Notebook: Smith says Knicks are 'real deal'

MIAMI -- Up until this point, the Knicks have been so focused that they haven't gotten caught up in how people are perceiving them. But now that they have the best record in the Eastern Conference (14-4) and upset the defending champs twice, J.R. Smith is speaking out about how he wants others to view his team.

"I wish they would say we're the real deal," he said on Thursday night after the Knicks beat the Heat, 112-92, "but you know what, we can't worry about that."

KEEPIN' THE PACE: With the scored tied at 53 heading into halftime, Mike Woodson talked to his team bout picking up the tempo in the third quarter to wear down the Heat. When the Knicks did, they got a jump on the Heat and went off for eight 3-pointers within a six-minute span. Overall, the coach doesn't want the guys to stall the ball, but rather keep it moving.

"That's the key to us, I think, playing good offense," he said postgame. "The ball's got to move, flow from side to side and we've got enough guys that can make shots. I think these guys feel comfortable about who lets it go, so we've just got to put it in the bucket offensively."

WHAT A DIFFERENCE A SEASON MAKES: In the postgame locker room, Tyson Chandler was asked to explain what Thursday night's epic win meant. He said it proved the Knicks are better top to bottom.

"I'm not going to make much more of it, but I think the biggest thing that people learned tonight is that we're a deep team," he said. "That was the thing that we struggled with all last year, even when we had every player healthy, we still didn't have enough. Teams would wear us down in the fourth quarter and we would struggle. But now we've got guys that can come off the bench and contribute, and it really helps."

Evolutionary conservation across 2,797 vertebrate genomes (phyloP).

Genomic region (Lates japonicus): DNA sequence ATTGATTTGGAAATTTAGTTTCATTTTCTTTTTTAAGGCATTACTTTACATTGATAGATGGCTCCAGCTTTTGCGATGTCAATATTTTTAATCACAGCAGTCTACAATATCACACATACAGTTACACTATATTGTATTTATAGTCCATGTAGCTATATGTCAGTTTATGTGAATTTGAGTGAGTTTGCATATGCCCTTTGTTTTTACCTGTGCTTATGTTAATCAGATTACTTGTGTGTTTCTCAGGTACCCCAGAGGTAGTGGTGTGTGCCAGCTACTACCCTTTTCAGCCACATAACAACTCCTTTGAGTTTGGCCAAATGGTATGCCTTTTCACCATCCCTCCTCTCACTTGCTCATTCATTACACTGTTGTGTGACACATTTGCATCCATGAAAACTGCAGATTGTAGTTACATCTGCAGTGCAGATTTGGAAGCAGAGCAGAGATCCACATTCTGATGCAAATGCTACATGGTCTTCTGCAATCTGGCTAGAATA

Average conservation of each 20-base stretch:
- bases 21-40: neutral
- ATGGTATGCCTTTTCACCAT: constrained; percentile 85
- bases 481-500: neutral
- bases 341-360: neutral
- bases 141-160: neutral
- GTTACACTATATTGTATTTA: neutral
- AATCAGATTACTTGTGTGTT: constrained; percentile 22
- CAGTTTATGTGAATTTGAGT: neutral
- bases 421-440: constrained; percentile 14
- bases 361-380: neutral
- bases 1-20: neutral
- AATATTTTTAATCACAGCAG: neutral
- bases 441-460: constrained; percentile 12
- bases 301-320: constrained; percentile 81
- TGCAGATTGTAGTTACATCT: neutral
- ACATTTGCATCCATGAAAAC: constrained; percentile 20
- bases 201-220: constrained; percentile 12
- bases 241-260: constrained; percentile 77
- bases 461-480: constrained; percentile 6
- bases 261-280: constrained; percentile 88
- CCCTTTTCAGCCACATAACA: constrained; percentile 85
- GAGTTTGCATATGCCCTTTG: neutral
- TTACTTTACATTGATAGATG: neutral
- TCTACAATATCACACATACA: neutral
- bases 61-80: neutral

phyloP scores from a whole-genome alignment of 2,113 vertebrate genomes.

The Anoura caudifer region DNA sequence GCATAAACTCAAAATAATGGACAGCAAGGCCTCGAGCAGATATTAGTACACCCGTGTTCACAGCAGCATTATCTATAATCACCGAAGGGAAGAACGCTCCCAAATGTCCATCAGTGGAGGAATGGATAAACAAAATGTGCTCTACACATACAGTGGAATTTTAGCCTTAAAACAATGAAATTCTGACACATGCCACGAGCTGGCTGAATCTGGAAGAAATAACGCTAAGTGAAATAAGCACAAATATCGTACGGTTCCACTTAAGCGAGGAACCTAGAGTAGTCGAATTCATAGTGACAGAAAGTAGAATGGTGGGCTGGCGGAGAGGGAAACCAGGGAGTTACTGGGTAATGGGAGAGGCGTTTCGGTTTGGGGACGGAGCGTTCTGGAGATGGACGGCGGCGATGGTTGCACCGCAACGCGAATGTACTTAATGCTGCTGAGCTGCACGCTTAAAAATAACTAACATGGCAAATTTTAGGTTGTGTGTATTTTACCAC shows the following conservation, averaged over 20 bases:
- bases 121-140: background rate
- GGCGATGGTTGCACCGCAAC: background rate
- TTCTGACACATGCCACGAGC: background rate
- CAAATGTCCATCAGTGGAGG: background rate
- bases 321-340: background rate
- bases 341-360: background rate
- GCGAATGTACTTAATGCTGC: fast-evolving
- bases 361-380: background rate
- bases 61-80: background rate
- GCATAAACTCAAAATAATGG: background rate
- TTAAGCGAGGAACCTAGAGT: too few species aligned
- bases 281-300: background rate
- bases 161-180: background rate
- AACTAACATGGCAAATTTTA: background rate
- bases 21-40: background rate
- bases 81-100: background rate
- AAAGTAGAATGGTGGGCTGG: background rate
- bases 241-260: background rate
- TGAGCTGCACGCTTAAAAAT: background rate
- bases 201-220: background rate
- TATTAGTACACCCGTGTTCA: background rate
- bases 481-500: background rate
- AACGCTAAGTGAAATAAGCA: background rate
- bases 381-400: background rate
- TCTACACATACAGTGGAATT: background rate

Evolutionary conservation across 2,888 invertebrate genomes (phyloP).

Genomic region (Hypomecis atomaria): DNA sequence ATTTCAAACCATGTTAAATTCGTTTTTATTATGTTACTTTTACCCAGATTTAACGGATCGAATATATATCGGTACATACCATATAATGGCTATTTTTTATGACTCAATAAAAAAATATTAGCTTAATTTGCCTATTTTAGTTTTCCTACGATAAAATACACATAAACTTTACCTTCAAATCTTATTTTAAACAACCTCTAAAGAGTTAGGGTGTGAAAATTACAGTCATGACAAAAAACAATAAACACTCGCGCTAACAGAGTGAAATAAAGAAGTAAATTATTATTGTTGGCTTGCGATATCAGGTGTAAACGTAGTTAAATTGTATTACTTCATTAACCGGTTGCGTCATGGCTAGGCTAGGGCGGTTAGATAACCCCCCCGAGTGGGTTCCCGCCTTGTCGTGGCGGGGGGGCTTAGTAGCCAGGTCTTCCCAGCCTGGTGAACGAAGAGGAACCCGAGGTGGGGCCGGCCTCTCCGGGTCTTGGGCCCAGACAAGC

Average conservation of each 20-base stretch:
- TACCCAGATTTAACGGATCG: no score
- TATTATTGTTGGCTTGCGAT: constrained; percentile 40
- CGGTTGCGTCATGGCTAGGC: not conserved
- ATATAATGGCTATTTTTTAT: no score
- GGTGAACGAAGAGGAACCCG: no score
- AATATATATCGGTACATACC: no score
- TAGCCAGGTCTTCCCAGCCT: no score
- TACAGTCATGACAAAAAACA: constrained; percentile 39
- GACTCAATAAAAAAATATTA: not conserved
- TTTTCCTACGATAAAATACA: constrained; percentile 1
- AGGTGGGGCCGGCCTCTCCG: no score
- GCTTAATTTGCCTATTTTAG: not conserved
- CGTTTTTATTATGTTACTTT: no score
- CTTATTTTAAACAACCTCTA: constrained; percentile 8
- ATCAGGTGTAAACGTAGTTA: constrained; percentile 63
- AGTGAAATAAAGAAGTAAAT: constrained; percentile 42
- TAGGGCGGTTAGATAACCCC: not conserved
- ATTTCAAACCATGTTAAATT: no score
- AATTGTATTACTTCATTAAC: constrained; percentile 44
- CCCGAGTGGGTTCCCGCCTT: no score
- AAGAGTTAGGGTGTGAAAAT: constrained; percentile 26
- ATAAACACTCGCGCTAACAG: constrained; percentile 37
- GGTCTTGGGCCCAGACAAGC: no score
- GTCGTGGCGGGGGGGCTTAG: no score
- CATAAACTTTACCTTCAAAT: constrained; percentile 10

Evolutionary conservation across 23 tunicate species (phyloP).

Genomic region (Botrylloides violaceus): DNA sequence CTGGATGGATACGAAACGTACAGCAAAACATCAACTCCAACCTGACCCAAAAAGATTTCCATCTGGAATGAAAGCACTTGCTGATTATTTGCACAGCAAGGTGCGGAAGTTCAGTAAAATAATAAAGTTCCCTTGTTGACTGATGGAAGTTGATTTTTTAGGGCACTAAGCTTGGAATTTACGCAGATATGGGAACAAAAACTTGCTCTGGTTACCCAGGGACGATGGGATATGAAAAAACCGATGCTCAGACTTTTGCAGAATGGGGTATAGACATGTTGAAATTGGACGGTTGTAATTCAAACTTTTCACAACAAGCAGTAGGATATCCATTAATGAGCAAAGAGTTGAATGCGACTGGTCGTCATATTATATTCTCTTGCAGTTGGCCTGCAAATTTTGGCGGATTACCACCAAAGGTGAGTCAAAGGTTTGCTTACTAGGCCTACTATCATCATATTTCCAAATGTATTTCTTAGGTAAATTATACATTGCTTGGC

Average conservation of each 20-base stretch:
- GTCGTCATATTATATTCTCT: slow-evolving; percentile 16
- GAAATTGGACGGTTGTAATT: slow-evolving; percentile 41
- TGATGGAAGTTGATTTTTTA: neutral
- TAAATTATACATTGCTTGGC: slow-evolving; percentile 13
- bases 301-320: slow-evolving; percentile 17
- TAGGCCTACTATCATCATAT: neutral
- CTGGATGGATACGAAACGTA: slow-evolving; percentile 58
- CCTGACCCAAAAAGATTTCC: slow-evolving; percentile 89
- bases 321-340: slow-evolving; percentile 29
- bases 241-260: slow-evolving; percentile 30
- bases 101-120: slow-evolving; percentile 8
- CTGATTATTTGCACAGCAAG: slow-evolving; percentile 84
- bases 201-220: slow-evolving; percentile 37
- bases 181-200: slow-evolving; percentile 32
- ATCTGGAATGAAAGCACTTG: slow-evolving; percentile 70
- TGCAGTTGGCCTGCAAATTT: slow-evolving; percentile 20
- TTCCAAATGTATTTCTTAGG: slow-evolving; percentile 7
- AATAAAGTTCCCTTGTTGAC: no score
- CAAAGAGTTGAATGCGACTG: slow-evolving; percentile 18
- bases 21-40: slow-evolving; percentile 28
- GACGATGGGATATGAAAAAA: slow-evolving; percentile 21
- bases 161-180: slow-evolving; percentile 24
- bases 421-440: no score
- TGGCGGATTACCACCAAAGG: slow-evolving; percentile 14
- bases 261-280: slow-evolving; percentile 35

ARE YOU KIDDING?: Entering tonight, Jason Kidd was the league's best 3-point shooter at 51.1 percent. After he finished 3-for-8 against the Heat, ESPNNewYork.com asked him if he's starting to notice teams defending him differently.

"You guys created that," he said, smiling. "You guys said I couldn't shoot. I've always said that. I told that to Dirk (Nowitzki). I'll always be open."

EXTRA MOMENTUM? Smith had two things in his favor to play big on Thursday night: Carmelo Anthony was sidelined and he had momentum coming off his game-winning shot in Charlotte the night before. But while he had a some key 3-pointers in the third period, he wasn't able to seize the moment with a strong performance. He had another poor shooting night -- his third in a row.

"I just tried to start making shots, but I was missing too many open shots at that," he told ESPNNewYork.com. "I just tried to get my feet under me. With Melo out, I tried to be more aggressive, but I couldn't due to the fouls."

WHAT'S UP WITH THE HEAT'S D?: Last season, they ranked fourth-best at 92.5 points per game allowed. Now, they're near the bottom of the NBA at around 100 points per game. Smith believes their defense has been the same, but they couldn't keep up with the Knicks' passing.

"They've been playing great, protecting the paint," he said. "But when you're moving the ball so fast, your feet can't keep up with the ball."

Smith called the Knicks making the extra pass, which has been one of their offensive staples, "so fun and contagious."

"Once one person makes that pass, everybody's looking for the next person," he said. "And the best thing about it is we weren't passing up good shots either. We were really actually finding the open man wide open."

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